Alcoholism and Divorce affects many families, the rates are high. Alcoholism is a disease that can take over a person's life. It causes them to neglect their responsibilities in work and family life.
It also increases the likelihood of abuse, financial problems, and legal issues for the alcoholic as well as those around him or her. Alcoholics may be able to recover from their addiction with proper treatment; however, divorce is often inevitable for people who have been married to an alcoholic spouse for years because they cannot effectively communicate or function in society without drinking alcohol on a regular basis.
The article will explore more about alcoholism and how it impacts marriage relationships before diving into what happens when someone gets divorced from an alcoholic spouse after being together for years.
Current research on why marriages fail finds a powerful link between alcoholism and divorce. This probably doesn’t surprise you. Living with an alcoholic can be hard. Alcoholism can wreak havoc on even the strongest marriage. Let’s look at some hard facts.
Alison Clarke-Stewart, a professor of psychology at the University of California, and Cornelia Brentano, an assistant professor of psychology at Chapman University, authored a book titled Divorce: Causes and Consequences, published by Yale University Press in 2006.
In it, they analyzed numerous studies that confirmed that people who drink more are more likely to get divorced.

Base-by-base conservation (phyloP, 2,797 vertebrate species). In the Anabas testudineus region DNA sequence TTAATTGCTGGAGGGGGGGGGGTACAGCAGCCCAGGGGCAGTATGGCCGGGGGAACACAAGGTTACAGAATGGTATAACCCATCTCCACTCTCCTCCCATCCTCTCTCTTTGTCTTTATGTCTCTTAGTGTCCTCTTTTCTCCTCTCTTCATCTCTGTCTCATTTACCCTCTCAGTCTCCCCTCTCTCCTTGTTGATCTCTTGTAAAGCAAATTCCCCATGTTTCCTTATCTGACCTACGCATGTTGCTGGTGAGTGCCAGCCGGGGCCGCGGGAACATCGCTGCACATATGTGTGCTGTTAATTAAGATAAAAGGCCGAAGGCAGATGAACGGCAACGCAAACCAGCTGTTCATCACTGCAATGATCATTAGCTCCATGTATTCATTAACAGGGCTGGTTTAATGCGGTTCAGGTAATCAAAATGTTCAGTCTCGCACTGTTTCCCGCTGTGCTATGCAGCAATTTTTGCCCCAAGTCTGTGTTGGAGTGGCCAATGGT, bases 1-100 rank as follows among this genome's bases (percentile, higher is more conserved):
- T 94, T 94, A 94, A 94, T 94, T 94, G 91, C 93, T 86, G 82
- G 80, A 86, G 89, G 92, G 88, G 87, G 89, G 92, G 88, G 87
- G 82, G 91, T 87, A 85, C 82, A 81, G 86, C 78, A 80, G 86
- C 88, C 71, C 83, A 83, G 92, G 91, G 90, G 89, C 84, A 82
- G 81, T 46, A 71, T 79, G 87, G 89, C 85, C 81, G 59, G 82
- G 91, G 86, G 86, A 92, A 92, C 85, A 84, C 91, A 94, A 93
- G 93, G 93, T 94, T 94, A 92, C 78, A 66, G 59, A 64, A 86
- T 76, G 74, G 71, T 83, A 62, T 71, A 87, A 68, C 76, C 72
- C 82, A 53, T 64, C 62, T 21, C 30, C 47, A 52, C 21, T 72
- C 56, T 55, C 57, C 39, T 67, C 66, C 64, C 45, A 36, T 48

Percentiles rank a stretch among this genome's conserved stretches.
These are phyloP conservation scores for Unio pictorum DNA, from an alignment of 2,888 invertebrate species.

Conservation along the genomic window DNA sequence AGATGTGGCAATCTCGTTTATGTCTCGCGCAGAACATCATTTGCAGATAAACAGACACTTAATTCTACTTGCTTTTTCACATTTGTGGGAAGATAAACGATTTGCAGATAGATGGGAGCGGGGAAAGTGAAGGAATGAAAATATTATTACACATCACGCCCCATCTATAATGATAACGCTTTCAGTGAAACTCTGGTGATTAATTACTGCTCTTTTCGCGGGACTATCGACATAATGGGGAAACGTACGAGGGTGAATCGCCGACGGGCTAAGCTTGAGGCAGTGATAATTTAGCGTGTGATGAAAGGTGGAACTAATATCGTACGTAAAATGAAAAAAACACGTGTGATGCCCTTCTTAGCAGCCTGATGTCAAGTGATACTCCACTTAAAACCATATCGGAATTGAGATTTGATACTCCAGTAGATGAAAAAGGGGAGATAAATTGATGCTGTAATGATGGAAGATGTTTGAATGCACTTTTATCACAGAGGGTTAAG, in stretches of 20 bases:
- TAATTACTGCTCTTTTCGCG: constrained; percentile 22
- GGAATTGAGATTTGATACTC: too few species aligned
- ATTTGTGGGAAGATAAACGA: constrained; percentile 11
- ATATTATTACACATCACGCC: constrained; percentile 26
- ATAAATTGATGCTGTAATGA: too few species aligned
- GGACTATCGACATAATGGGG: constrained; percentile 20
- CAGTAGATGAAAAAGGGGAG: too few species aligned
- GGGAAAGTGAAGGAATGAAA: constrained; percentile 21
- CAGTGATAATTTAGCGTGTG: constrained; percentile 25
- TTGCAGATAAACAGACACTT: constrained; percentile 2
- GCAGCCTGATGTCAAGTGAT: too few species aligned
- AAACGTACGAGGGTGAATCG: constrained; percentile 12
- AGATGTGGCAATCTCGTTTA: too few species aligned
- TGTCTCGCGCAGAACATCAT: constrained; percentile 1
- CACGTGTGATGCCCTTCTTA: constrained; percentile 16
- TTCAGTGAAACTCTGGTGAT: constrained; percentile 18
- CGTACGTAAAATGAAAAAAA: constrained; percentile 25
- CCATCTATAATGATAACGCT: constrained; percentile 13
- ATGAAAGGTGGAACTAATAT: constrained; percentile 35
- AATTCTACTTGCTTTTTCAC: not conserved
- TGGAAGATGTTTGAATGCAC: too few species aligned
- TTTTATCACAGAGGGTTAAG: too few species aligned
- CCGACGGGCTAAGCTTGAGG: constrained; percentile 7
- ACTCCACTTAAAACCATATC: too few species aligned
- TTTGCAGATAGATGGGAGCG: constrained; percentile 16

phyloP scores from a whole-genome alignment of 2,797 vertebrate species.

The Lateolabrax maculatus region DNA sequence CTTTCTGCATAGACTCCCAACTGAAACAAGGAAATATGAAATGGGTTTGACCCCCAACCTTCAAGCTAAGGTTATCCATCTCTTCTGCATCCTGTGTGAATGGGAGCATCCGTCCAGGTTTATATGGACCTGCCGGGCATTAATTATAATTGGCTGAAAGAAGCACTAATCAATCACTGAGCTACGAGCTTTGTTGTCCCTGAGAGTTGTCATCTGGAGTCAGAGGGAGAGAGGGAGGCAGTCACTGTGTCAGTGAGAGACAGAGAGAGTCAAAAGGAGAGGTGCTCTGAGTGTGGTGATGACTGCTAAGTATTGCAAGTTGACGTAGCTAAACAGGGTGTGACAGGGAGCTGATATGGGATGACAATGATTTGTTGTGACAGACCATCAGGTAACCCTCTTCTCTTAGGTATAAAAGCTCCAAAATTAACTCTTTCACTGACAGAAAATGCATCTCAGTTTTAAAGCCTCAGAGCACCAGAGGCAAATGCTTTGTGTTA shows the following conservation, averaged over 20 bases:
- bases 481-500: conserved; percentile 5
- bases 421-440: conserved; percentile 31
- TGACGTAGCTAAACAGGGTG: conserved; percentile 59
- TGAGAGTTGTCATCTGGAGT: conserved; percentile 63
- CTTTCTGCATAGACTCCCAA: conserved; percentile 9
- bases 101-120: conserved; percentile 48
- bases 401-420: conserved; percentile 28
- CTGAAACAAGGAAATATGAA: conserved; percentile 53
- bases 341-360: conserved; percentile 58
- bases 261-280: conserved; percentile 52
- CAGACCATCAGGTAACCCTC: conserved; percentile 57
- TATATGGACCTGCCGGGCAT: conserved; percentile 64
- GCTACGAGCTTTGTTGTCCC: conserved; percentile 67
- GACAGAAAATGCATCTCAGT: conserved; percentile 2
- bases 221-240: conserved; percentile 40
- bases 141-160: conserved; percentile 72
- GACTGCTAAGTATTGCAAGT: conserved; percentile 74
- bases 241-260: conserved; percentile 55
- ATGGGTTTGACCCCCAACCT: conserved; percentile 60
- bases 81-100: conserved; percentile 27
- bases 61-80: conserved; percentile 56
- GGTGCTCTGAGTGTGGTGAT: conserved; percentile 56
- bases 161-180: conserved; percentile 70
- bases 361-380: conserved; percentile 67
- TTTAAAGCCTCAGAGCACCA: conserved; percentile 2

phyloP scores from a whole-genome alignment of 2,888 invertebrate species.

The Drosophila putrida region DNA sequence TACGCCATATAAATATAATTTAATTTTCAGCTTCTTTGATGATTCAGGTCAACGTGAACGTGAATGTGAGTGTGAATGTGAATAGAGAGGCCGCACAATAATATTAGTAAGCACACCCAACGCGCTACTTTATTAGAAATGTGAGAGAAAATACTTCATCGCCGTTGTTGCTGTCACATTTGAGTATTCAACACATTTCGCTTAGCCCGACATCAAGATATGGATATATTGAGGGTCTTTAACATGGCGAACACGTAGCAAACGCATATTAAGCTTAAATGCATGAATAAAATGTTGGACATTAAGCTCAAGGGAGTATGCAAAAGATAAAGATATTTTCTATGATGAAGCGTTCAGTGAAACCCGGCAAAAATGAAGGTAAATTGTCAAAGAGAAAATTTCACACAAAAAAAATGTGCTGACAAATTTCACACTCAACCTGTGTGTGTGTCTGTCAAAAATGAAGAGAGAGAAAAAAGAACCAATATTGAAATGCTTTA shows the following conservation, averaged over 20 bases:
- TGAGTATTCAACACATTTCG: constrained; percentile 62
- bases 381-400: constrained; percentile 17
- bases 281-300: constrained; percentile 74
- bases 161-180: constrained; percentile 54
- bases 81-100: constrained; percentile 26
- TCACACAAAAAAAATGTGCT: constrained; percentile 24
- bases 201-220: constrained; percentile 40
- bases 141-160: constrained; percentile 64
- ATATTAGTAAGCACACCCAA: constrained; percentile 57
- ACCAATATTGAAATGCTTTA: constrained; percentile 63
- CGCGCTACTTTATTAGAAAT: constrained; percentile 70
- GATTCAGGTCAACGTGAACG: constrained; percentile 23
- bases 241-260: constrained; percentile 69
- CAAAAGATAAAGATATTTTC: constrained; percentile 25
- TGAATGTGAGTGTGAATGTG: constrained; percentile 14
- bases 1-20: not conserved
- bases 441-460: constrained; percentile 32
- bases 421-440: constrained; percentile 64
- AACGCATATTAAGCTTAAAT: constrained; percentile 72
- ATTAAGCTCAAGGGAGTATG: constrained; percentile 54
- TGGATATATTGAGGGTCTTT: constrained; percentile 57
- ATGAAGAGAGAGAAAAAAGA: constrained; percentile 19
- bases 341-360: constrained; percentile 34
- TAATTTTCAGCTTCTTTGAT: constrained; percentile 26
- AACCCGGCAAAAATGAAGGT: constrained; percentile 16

The authors note that people who are divorced consume the greatest amounts of alcohol and the lowest levels of alcohol consumption are found in those who are married. They add that while alcoholics are just as likely to get married as non-alcoholics, their divorce or separation rate is at least four times that of the general population.
To further emphasize the connection between alcoholism in marriage and divorce, Clarke-Stewart and Brentano also cited a study involving eight different countries where those with the highest alcohol consumption rate also had the highest rates of divorce.
Clearly alcoholism does not only affect marriages in the United States. We are left to wonder about the effect of alcoholism on marriage in countries in which divorce is much more difficult to obtain, in which people may find themselves trapped in a marriage with an alcoholic, but we can imagine the stress of living under such circumstances
Finally, Clarke-Stewart and Brentano wrote that while heavy drinking tends to decline overall as people get older, substance abuse in alcoholics actually increases with age. The problem only gets worse with time, unless, of course, an alcoholic gets treatment.
Other research backs up the link between alcoholism and divorce. For instance, a 2007 study by researchers at the non-profit Rand Corporation looked at the impact of divorce rates in young adults and found that more than any other factor, a high frequency of heavy drinking in marriages when partners are in their early 20s is the primary cause of divorce occurring by age 29.
The study noted a strong correlation between alcohol abuse and domestic violence, legal and financial problems, job loss, and sexual dysfunction. All of these issues can lead to divorce, of course.